Campaign-Finance Limits Challenged
A city's spending cap may reach high court
WASHINGTON — How much should a seat on the Cincinnati city council cost?
In 1989, the average winning campaign shelled out $67,500. By 1995, that figure had increased by nearly 300 percent - to $197,500.
Alarmed by the skyrocketing cost of winning an election, politicians in Cincinnati decided to fight back. But what they did next has embroiled the city in a major constitutional showdown over campaign-finance reform that some are hoping will lead all the way to the US Supreme Court.
By a 5-to-4 vote, the council mandated that no candidate could spend more than $140,000, roughly three times a council member's salary, for a campaign.
Opponents of the local law say mandatory spending limits are an unconstitutional infringement of free speech rights under a 1976 landmark US Supreme Court case, Buckley v. Valeo.
Perception of corruption
Supporters see the limits as the only fool-proof way to reduce the influence of wealthy special interests in the election process. That influence, they say, makes government appear corrupt.
The council majority has pledged to stand firm and wage the first direct challenge to the 1976 Supreme Court decision. They hope to clear the way for other local, state, and federal officials to adopt campaign spending limits.
Todd Portune, the city council member who sponsored the spending-limit measure, says the council knew from the start it had national implications. "I see this as a case that ultimately will find its way to the Supreme Court," Mr. Portune says.
But the case won't find its way to the Supreme Court if Christopher Finney has anything to say about it. Mr. Finney is a real estate attorney and former campaign manager for John Kruse, an unsuccessful candidate for city council in 1995.
Finney, on behalf of Mr. Kruse, filed suit to block the ordinance. In January, he persuaded a federal judge to declare the measure unconstitutional. End of Round 1.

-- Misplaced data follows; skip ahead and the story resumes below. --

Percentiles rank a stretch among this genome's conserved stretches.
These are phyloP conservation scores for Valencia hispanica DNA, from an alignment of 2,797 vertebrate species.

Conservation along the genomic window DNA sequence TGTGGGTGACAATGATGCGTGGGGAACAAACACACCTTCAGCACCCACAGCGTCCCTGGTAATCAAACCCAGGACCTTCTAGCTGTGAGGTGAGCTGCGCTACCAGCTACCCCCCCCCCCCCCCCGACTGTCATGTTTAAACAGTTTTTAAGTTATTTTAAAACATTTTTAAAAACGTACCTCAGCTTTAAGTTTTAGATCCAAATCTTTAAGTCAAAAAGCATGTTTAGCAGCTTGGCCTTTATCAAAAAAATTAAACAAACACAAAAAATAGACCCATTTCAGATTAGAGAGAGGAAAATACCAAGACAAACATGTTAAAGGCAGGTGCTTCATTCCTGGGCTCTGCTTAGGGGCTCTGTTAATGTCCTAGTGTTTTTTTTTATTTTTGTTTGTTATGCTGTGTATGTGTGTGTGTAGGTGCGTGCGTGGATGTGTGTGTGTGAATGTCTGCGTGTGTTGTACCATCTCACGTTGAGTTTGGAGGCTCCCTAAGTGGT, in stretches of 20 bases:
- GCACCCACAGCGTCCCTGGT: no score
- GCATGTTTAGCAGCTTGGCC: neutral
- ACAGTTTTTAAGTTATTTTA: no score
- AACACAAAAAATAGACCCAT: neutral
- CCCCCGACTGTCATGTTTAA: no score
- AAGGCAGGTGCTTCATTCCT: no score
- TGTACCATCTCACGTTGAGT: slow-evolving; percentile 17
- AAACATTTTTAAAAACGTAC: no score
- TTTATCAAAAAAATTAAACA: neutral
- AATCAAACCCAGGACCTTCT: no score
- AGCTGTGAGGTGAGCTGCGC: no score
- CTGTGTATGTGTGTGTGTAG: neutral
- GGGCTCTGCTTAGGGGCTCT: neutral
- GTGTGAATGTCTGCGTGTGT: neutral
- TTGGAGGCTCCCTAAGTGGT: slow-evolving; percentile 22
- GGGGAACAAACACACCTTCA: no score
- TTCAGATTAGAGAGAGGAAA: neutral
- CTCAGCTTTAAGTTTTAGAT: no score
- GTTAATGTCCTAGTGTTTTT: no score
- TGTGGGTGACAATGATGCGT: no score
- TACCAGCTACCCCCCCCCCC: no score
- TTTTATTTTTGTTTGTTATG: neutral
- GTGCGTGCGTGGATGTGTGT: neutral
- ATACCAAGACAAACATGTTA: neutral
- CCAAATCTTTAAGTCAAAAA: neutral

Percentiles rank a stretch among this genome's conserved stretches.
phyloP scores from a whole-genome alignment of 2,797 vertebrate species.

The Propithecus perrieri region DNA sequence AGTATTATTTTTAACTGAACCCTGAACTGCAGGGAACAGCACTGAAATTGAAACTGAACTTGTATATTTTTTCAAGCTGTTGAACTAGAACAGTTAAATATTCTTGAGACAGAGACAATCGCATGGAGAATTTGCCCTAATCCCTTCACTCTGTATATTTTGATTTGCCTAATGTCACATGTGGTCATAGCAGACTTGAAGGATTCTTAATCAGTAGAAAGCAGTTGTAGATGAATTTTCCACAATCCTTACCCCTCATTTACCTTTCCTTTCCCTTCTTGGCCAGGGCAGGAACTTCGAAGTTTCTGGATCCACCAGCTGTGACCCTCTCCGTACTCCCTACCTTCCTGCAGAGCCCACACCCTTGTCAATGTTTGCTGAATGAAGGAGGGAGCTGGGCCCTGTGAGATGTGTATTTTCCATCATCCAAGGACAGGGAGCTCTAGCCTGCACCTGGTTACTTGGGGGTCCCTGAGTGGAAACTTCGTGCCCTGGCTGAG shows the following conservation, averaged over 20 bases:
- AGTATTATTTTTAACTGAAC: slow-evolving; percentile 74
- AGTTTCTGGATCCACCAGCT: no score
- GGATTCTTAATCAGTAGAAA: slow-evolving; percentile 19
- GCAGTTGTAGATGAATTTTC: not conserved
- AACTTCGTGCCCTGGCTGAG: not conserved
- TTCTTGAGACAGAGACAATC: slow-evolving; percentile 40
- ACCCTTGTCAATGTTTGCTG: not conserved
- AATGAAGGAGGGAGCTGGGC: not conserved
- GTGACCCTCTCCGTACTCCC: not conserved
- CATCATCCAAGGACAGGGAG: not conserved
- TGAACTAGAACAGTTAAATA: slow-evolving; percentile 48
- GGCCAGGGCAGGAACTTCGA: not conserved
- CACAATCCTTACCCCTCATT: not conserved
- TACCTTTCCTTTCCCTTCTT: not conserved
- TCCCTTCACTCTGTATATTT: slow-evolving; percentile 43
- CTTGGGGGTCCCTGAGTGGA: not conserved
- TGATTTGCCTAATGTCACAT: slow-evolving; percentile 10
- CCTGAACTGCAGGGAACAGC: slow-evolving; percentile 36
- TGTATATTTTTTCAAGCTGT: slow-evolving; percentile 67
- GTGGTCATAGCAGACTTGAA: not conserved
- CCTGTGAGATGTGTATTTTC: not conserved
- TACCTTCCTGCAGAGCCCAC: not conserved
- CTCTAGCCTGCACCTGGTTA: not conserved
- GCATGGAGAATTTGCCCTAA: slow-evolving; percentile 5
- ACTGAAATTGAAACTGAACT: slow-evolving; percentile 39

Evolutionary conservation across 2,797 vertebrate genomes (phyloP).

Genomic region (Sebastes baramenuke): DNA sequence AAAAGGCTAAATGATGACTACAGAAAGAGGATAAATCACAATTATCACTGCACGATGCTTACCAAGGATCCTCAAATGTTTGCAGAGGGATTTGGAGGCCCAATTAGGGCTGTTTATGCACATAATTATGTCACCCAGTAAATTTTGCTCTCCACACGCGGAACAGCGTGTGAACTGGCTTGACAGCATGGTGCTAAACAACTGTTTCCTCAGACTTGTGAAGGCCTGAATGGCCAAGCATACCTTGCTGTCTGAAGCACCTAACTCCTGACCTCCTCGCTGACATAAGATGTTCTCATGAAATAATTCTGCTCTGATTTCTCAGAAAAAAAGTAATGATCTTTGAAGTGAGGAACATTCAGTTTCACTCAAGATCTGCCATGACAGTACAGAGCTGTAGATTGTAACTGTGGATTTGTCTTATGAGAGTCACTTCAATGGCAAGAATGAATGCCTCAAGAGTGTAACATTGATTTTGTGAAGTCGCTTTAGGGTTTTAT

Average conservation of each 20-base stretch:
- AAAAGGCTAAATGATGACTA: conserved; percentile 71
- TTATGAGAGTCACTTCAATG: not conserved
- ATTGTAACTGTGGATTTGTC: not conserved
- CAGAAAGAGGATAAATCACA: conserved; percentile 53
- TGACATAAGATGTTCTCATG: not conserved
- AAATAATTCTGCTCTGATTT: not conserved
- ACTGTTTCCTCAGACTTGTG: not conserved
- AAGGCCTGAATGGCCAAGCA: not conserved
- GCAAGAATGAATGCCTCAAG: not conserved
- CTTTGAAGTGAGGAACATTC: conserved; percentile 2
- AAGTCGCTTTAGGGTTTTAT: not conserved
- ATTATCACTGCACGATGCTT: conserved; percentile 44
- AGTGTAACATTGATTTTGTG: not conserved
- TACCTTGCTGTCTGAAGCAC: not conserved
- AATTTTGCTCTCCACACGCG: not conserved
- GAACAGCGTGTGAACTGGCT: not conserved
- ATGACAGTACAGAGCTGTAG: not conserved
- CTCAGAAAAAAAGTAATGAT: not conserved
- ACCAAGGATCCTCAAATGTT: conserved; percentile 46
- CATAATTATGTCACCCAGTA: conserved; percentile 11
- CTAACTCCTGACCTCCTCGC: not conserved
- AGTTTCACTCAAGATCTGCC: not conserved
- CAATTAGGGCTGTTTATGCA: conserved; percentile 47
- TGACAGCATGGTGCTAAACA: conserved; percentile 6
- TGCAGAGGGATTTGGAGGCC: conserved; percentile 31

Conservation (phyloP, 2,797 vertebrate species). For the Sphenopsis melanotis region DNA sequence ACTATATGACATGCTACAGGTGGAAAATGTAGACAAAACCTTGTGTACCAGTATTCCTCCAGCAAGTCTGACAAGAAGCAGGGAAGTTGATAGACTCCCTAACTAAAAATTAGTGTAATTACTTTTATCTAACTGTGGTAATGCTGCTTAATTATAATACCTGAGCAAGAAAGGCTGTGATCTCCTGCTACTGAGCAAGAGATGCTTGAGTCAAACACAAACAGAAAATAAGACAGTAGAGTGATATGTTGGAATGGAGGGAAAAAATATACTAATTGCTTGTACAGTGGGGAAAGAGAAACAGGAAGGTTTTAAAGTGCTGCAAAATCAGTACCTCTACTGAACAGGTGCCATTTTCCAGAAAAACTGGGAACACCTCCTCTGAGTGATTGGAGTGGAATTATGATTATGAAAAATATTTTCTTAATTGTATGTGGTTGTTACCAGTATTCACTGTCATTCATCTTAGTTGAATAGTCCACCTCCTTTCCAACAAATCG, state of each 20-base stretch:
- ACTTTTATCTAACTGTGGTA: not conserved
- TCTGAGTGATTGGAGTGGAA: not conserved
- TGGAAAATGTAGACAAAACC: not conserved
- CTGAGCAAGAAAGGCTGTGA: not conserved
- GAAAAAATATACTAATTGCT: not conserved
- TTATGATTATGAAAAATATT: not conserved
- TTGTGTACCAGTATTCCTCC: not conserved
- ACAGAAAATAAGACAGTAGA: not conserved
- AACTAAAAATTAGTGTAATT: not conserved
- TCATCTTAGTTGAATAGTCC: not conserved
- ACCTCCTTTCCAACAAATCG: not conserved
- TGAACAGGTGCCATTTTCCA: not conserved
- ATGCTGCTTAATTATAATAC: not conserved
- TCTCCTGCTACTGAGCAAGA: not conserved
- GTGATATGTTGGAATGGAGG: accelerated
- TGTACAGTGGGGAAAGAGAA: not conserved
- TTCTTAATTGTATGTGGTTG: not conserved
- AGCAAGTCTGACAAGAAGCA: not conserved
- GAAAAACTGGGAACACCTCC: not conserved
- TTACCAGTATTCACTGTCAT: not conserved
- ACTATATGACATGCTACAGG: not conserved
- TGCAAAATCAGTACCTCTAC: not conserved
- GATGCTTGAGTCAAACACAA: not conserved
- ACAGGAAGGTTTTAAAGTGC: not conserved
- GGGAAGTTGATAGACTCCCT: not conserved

Round 2 began last month, when Portune and his attorney, John Bonifaz of the Boston-based advocacy group National Voting Rights Institute, appealed the ruling to the Sixth US Circuit Court of Appeals in St. Louis.
Oral arguments have not been scheduled, but the case is already attracting nationwide attention.
Attorneys general and other officials from 33 states plus Guam have filed a friend-of-the-court brief on behalf of the spending-limit ordinance. And the Justice Department is considering filing its own supporting brief.
On the other side it is still just Finney and Kruse, but not because they lack support. Finney says he prefers to be portrayed as a free-speech "David" battling the "Goliath" of reformers. With 21 years worth of Supreme Court precedent behind him, Finney says he's not worried.
At the heart of the case is the issue of whether the government can dictate to a candidate how much he or she may spend to win elected office.
First Amendment advocates adopt a free-market approach, saying candidates should be allowed to spend as much as they wish to communicate their political ideas. Some say that during a campaign, money equals speech and should not be regulated.
Campaign-finance reformers say excessive spending by some candidates can drown out the voices of others who have less money for expensive radio and television advertisements. They argue that the currency of an election campaign should be ideas rather than greenbacks.
Is money the problem?
The Constitution should protect free-speech rights for everyone, not just for those who have large campaign war chests to spend, Mr. Bonifaz says.
"There is a line of Supreme Court cases in which the court articulates that wealth can't be a determinate factor in the election process," Bonifaz says.
Finney doesn't believe money is the problem. "People with good ideas who work hard are going to be able to raise the money necessary to get their message out," he says.
Ultimately, Finney says, spending limits would protect incumbent politicians from challengers.
"What the incumbents want to do is take away the most powerful arrow in the non-incumbent's quiver, the big unknown: How much is my opponent going to spend against me?'' Finney says.
The result would be "bland candidates who are created by the established political powers rather than individuals with creative ideas," he says.
But Bonifaz says his argument in the Cincinnati case will document "how unlimited spending fueled a perception of corruption in the city of Cincinnati."